Formerly known simply as Roth/Zimpel/Zemler, the trio dates back to 2018, when Alex relocated from the UK to Poland, reversing a migratory path trodden by his great-great-grandfather over a century earlier. The band's performances centre around field recordings Alex made at sites where remnants of the country’s Jewish history can still be felt: neglected cemeteries, forgotten monuments, former ghetto districts reclaimed by ever-evolving cities. However, as followers of the individual musicians' prior projects might expect, the record references a rich array of contemporary experimental vernacular, from mesmeric trances to ecstatic overdriven drones and incantatory melodies, all woven together through exploratory improvisation.

Following the self-released single "RZZ1" (described as "beautifully expansive” on BBC Radio 3), Esz Kodesz is Cut The Sky's long-awaited debut album, supported by a Creative Scholarship from the City of Kraków. The record was selected as Album Of The Week by The Quietus, who praised its "heady blast of electronics, field recording and wild collective improvisation summoning a rich seam of emotion and solidarity."

Wacław Zimpel
Wacław Zimpel has risen to prominence as one of Poland’s most adventurous multi-instrumentalists, composers and producers. A prolific collaborator traversing jazz, experimental electronics, minimalism and folk musics, he doesn’t so much blur boundaries as eradicate them altogether. His tireless search for new musical languages led the New York Times to call him a “musical chameleon”. A classically trained clarinettist, Zimpel made a name for himself playing with some of the foremost figures on the international free jazz scene, including Ken Vandermark, Hamid Drake and Joe McPhee. His 2016 solo album Lines, hailed by The Quietus as “a spectacular statement”, incorporated analogue electronic instruments and minimalist influences. Subsequent releases on labels such as London’s state51 Conspiracy and Amsterdam’s Ongehoord Records—plus collaborations with the likes of producers James Holden, Shackleton, and Forest Swords (a BBC Radio 3 commission); Grammy Award-winning Bang On A Can star Evan Ziporyn; tabla virtuoso Trilok Gurtu; gnawa master Maâlem Mokhtar Gania—have cemented his reputation as one of the most exciting artists on the European experimental scene.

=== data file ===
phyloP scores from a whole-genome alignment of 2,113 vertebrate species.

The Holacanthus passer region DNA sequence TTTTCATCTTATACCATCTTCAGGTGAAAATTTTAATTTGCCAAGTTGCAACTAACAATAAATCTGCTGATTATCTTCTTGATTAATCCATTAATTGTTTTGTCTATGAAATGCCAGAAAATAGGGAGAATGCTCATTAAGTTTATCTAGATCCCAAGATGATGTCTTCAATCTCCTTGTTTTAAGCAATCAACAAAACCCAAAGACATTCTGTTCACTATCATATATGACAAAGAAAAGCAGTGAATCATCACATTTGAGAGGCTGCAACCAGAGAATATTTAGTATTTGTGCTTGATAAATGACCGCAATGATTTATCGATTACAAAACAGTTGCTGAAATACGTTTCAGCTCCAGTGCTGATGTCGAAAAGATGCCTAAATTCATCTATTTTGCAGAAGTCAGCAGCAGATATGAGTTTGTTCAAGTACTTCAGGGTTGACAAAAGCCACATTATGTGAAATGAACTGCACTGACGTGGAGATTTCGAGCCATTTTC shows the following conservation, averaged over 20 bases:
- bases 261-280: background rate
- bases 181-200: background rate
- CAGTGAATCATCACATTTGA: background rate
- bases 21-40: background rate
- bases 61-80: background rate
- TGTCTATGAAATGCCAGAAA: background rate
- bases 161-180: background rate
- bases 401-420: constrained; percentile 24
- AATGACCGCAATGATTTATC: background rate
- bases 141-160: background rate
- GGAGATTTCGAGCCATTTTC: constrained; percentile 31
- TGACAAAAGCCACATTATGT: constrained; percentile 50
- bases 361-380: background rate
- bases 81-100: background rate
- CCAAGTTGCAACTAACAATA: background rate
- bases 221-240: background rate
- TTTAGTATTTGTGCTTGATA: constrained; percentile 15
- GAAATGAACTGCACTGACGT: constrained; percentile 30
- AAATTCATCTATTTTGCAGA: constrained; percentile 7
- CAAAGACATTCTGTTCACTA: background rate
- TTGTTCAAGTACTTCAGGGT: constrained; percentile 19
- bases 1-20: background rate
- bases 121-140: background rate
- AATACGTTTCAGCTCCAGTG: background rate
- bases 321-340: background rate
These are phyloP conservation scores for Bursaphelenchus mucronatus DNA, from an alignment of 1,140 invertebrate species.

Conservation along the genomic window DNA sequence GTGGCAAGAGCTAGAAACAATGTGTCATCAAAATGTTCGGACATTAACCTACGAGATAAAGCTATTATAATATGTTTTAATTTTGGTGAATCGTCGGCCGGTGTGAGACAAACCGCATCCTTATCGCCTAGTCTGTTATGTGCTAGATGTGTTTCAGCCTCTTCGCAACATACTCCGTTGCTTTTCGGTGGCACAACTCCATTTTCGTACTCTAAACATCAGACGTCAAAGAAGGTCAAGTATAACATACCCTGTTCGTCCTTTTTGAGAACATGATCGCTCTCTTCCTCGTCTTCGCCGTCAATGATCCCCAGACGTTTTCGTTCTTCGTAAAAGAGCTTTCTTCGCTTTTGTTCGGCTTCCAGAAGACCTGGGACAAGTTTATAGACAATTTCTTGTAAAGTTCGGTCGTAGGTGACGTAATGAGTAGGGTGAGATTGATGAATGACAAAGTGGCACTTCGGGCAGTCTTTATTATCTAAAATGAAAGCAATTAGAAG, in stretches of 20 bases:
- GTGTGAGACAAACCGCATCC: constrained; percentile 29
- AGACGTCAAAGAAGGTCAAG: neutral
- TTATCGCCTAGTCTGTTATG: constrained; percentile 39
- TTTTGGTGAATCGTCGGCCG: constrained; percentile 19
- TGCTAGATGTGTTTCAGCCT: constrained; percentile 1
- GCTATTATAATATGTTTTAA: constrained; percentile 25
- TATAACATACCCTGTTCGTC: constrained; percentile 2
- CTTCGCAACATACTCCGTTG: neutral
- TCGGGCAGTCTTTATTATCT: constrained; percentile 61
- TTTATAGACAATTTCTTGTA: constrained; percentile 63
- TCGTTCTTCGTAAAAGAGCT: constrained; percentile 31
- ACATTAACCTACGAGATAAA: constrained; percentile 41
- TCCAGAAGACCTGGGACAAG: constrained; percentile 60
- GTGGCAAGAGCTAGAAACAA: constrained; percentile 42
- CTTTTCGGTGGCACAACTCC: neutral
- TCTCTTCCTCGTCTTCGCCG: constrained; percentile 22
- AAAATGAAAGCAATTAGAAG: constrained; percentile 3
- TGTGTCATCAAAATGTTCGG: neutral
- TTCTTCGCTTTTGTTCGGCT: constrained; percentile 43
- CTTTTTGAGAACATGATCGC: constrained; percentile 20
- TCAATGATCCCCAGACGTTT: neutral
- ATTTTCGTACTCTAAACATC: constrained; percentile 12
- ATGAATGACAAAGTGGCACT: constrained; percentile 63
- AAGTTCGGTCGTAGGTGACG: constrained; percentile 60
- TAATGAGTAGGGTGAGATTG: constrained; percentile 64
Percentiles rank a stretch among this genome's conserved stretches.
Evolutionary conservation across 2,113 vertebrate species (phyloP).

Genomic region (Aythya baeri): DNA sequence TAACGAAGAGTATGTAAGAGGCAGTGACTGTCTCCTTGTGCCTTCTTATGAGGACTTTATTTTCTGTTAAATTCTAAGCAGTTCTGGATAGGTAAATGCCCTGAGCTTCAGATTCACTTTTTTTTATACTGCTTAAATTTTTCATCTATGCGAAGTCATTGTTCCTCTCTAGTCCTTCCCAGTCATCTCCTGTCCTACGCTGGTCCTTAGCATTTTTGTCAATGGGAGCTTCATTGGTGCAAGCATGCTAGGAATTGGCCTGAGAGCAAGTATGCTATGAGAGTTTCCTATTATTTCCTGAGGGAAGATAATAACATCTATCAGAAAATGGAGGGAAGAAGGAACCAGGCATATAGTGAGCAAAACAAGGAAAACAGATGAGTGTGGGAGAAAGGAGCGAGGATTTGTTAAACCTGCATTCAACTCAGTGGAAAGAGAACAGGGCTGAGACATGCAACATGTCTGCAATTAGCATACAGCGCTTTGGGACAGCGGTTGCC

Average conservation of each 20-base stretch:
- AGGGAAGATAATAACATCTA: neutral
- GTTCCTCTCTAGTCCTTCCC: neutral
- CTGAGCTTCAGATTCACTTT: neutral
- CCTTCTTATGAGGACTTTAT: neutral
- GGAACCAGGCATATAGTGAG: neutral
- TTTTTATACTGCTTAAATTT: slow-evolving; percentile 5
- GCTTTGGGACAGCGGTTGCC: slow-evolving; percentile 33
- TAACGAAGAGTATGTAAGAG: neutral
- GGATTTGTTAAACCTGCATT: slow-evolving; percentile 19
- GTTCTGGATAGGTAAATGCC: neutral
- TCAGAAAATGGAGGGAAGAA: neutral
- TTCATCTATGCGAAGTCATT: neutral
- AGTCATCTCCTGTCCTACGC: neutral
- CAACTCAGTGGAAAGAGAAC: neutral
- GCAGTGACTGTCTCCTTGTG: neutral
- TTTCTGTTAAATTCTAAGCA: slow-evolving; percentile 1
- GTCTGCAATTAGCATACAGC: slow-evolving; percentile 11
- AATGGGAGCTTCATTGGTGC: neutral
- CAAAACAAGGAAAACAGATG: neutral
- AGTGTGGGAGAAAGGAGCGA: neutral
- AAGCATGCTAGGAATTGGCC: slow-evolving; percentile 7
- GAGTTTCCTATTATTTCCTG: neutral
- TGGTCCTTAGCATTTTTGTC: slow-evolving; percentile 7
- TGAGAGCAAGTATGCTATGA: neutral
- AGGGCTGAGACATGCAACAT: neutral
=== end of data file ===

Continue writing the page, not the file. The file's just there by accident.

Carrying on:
Hubert Zemler
A founding member of Warsaw collective/label Lado ABC, Hubert Zemler is a percussionist, composer and improviser. He is involved in countless projects with such diverse collaborators as Ben Frost, Piotr Kurek, Mitch & Mitch, John Tilbury, Evan Ziporyn, Gyan Riley, Resina and Raphael Rogiński. His solo performances range from snare drum improvisations to the music of composers such as Per Nørgård and Steve Reich. As a member of contemporary music groups Kwadrofinik and Hashtag Ensemble he has given many Polish premieres, including Reich’s iconic Music for 18 Musicians. He has also appeared as soloist with the National Polish Radio Symphony Orchestra in Helmut Lachenmann’s percussion concerto Air and directed a performance of Terry Riley’s seminal In C for Polish Radio. His duo with Felix Kubin, CEL, combines acoustic percussion and electronics, while Opla (with Piotr Bukowski) reinvents traditional Polish folk dance rhythms for electric guitar and drums.

Aby zobaczyć ten tekst w języku polskim, kliknij tutaj.

Miasta Krakowa

Supported by a Creative Scholarship from the City of Kraków (Stypendium Twórczego Miasta Krakowa)

Photo by Ada & Sobiesław Pawlikowscy